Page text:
Nassar’s presidential term extended one year
Q&A with LAU President Riyad Nassar
Dr. Riyad F. Nassar’s 21-year term as president of LAU was extended one more year to enable the Board of Trustees to find a replacement and to ensure continuity and stability of the institution.
Dr. Nassar has served as president since 1982, was dean of then Beirut University College 11 years prior to that, and filled in for the president from 1971 to 1982. He also served as chairman of the Natural Science Division at the institution. His teaching career at BUC, the Lebanese University, Georgia Institute of Technology and the American University of Beirut dates back to 1957.
In addition to his academic credentials, Dr. Nassar has held several consultancy positions and been a member of various educational and professional associations. He earned his Ph.D. in chemistry in 1965 from the Georgia Institute of Technology. His B.S. and M.S. in chemistry were awarded by the American University of Beirut in 1957 and 1959, respectively.
This interview was conducted in August 2003.
What led to the renewal of your term as president?
During the first round of elections for a new president in November 2002, there was no agreement on a candidate and a few trustees questioned the legality of the then constitution and bylaws of the Board of Trustees and Overseers. As a result of consultations on the matter with two U.S. law firms, a report was drawn up on the requirements of the Board of Regents, the law governing higher education in the state of New York and laws on not-for-profit organizations. Questions were submitted to the Board of Regents in New York and it, in turn, explained to LAU’s Board what the responsibilities of the Trustees were and how they were to delegate responsibility to other bodies.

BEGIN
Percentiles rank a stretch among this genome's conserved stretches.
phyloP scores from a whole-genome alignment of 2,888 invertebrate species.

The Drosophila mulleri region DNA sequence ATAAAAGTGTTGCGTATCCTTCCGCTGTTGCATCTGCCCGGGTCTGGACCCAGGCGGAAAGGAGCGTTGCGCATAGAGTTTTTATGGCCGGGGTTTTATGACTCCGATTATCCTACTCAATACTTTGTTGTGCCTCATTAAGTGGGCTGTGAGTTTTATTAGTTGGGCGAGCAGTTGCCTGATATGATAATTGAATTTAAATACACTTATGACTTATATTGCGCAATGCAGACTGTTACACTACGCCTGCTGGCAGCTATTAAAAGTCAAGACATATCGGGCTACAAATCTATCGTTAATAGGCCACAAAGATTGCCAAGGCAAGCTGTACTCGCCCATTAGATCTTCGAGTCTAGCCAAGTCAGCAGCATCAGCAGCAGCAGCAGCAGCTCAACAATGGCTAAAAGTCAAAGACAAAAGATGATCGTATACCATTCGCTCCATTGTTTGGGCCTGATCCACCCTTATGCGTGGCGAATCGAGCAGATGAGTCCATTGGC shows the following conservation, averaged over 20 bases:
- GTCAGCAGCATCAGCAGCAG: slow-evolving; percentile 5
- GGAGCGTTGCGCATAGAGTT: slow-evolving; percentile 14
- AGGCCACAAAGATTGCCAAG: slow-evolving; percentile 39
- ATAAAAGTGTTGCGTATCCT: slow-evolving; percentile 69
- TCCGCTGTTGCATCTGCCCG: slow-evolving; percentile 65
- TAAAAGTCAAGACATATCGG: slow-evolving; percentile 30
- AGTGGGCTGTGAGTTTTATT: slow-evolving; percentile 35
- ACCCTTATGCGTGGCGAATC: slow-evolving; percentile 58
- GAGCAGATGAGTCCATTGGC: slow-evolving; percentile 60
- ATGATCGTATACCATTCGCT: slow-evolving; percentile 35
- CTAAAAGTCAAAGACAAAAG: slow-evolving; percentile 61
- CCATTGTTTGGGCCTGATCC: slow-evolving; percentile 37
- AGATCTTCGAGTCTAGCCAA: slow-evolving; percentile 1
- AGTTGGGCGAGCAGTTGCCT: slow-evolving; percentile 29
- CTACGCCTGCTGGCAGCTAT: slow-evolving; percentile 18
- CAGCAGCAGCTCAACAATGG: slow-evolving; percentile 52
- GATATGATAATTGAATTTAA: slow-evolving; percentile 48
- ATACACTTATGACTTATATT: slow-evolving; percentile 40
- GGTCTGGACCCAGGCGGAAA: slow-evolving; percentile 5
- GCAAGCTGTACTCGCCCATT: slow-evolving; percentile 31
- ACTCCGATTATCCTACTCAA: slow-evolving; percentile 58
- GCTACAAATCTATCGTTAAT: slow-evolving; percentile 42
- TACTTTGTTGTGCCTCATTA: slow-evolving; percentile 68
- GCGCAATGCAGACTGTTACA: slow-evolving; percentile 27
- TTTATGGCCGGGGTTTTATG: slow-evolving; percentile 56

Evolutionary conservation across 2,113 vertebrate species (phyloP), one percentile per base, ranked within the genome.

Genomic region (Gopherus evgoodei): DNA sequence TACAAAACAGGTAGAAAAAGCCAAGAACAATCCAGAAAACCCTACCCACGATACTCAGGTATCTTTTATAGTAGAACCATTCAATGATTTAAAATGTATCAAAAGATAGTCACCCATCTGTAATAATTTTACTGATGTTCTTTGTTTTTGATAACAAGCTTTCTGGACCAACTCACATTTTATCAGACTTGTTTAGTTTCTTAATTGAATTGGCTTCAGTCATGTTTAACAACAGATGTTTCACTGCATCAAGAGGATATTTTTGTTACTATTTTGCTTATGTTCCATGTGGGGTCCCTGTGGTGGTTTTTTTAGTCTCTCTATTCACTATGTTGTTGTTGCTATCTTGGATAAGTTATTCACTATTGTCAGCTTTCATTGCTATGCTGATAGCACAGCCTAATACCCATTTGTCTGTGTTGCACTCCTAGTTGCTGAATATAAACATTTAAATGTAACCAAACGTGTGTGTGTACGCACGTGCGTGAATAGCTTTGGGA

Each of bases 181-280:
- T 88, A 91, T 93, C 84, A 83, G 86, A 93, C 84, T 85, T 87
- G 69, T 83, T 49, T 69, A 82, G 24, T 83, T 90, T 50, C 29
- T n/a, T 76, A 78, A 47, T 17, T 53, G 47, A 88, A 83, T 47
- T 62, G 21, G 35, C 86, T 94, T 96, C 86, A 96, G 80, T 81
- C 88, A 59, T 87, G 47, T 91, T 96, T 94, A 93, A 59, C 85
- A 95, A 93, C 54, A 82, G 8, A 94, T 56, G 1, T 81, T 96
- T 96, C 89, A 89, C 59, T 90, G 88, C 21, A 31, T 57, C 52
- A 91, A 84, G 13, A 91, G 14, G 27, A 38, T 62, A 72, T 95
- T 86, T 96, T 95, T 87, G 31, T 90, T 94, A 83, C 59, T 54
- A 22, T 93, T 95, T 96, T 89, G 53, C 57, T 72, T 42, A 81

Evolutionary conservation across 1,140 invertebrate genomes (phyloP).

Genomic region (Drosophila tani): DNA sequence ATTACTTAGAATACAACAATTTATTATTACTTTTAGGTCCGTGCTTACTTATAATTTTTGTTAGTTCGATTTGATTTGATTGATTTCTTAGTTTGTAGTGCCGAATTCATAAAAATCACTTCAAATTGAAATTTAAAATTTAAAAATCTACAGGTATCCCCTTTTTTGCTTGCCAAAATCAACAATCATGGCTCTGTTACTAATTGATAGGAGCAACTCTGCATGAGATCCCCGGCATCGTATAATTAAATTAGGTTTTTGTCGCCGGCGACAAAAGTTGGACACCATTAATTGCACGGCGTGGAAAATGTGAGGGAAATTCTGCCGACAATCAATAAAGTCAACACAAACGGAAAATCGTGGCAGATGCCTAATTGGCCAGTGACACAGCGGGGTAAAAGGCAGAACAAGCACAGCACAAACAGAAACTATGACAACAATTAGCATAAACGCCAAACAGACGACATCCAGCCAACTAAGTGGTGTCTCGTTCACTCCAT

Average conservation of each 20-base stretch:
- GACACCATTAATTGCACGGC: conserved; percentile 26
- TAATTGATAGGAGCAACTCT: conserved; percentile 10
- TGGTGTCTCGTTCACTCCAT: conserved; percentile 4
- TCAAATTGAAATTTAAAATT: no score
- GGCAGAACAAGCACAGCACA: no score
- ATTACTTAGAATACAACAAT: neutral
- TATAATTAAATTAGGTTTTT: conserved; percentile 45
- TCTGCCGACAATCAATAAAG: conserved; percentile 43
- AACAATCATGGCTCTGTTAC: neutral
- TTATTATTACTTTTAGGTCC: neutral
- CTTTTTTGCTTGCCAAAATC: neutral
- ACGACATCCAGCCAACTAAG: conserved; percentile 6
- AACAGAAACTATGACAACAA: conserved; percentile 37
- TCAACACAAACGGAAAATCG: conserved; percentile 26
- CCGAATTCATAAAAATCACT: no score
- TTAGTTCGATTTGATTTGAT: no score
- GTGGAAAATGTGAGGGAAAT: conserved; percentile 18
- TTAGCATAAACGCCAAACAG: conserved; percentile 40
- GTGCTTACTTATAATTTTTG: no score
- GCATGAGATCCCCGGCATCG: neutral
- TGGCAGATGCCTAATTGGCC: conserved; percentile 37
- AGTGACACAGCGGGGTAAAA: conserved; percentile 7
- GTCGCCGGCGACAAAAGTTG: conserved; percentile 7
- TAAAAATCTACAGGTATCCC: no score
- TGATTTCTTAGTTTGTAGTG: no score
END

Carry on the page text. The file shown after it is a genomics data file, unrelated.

What was the next step?
Based on this information, a committee of Trustees was charged with drafting a new constitution and bylaws that took into consideration all the requirements of the above three laws. After several drafts, the committee met in May 2003 and presented its final recommendation to the Trustees. The Trustees held an emergency meeting June 6 and 7, 2003, in New York and approved the new constitution and bylaws, which made a clear distinction between the Trustees and the old Board of Overseers, which was renamed the Board of International Advisers.
So the Board of Overseers ceased to exist?
All Overseers were informed of the changes and were asked to indicate whether or not they would like to join the Board of International Advisers. A meeting is scheduled at the Beirut campus for September 5, 2003 for the international advisers to discuss university business and make recommendations to the Trustees who will meet September 19 and 20, 2003 in New York.
So what happened in the search for a new president?
In that emergency June meeting the Trustees decided they needed more time to select a candidate for president. Since my term was to end September 30, 2003, the Trustees asked me to extend my term by one active academic year (to give them a chance to complete the selection process), and one sabbatical year (to compensate for several sabbaticals I could not take during my 22-year administration).
What will you do in the coming year?
During this coming year I’ll do my best to consolidate the institution, resolve all internal conflicts and make LAU ready to be handed to the next president, in order to make the transition of leadership smooth.
What message did the Board convey with extension of your term?
With this step, the Board is conveying to our supporters, friends, parents and students the stability of the university and its ability to deal with any emergency in a professional and effective manner.
Other stories in: Institutional Advancement.
18/09 History in the Making